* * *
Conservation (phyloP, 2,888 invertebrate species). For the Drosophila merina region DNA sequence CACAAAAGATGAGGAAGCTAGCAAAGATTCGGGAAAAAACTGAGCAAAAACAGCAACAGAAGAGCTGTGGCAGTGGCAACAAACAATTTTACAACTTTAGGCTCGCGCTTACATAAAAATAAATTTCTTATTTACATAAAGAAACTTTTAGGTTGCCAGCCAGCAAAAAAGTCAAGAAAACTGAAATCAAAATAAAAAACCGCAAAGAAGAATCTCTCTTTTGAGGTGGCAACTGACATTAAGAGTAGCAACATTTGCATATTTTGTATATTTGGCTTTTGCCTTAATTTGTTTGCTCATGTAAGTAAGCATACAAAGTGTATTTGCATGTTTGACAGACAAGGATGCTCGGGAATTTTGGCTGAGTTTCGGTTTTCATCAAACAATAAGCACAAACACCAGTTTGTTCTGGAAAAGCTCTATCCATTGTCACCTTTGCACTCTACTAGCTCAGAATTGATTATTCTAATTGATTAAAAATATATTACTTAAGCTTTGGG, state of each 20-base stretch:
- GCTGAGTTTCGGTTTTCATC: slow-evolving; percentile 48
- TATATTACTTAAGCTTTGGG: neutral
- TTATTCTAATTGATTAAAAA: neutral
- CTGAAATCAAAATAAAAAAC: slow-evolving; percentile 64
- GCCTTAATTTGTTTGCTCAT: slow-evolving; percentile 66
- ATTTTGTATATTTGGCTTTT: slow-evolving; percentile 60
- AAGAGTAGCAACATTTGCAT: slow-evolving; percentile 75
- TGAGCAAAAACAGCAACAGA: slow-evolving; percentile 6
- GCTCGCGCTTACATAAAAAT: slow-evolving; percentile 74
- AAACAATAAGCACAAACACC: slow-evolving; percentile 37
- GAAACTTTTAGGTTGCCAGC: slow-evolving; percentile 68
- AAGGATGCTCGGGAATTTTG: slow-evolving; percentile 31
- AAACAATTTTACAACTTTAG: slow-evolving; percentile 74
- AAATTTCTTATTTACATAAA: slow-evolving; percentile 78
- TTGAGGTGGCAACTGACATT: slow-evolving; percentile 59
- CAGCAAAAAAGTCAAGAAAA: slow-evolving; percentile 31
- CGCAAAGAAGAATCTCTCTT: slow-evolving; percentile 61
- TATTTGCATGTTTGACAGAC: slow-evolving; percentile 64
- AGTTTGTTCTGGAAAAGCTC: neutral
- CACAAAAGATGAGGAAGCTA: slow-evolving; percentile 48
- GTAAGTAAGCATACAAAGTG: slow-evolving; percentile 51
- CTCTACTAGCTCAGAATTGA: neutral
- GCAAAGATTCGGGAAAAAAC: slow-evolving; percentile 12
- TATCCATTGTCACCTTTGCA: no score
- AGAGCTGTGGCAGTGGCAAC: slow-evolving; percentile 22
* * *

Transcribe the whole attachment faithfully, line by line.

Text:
Conservation (phyloP, 2,888 invertebrate species). For the Drosophila merina region DNA sequence CACAAAAGATGAGGAAGCTAGCAAAGATTCGGGAAAAAACTGAGCAAAAACAGCAACAGAAGAGCTGTGGCAGTGGCAACAAACAATTTTACAACTTTAGGCTCGCGCTTACATAAAAATAAATTTCTTATTTACATAAAGAAACTTTTAGGTTGCCAGCCAGCAAAAAAGTCAAGAAAACTGAAATCAAAATAAAAAACCGCAAAGAAGAATCTCTCTTTTGAGGTGGCAACTGACATTAAGAGTAGCAACATTTGCATATTTTGTATATTTGGCTTTTGCCTTAATTTGTTTGCTCATGTAAGTAAGCATACAAAGTGTATTTGCATGTTTGACAGACAAGGATGCTCGGGAATTTTGGCTGAGTTTCGGTTTTCATCAAACAATAAGCACAAACACCAGTTTGTTCTGGAAAAGCTCTATCCATTGTCACCTTTGCACTCTACTAGCTCAGAATTGATTATTCTAATTGATTAAAAATATATTACTTAAGCTTTGGG, state of each 20-base stretch:
- GCTGAGTTTCGGTTTTCATC: slow-evolving; percentile 48
- TATATTACTTAAGCTTTGGG: neutral
- TTATTCTAATTGATTAAAAA: neutral
- CTGAAATCAAAATAAAAAAC: slow-evolving; percentile 64
- GCCTTAATTTGTTTGCTCAT: slow-evolving; percentile 66
- ATTTTGTATATTTGGCTTTT: slow-evolving; percentile 60
- AAGAGTAGCAACATTTGCAT: slow-evolving; percentile 75
- TGAGCAAAAACAGCAACAGA: slow-evolving; percentile 6
- GCTCGCGCTTACATAAAAAT: slow-evolving; percentile 74
- AAACAATAAGCACAAACACC: slow-evolving; percentile 37
- GAAACTTTTAGGTTGCCAGC: slow-evolving; percentile 68
- AAGGATGCTCGGGAATTTTG: slow-evolving; percentile 31
- AAACAATTTTACAACTTTAG: slow-evolving; percentile 74
- AAATTTCTTATTTACATAAA: slow-evolving; percentile 78
- TTGAGGTGGCAACTGACATT: slow-evolving; percentile 59
- CAGCAAAAAAGTCAAGAAAA: slow-evolving; percentile 31
- CGCAAAGAAGAATCTCTCTT: slow-evolving; percentile 61
- TATTTGCATGTTTGACAGAC: slow-evolving; percentile 64
- AGTTTGTTCTGGAAAAGCTC: neutral
- CACAAAAGATGAGGAAGCTA: slow-evolving; percentile 48
- GTAAGTAAGCATACAAAGTG: slow-evolving; percentile 51
- CTCTACTAGCTCAGAATTGA: neutral
- GCAAAGATTCGGGAAAAAAC: slow-evolving; percentile 12
- TATCCATTGTCACCTTTGCA: no score
- AGAGCTGTGGCAGTGGCAAC: slow-evolving; percentile 22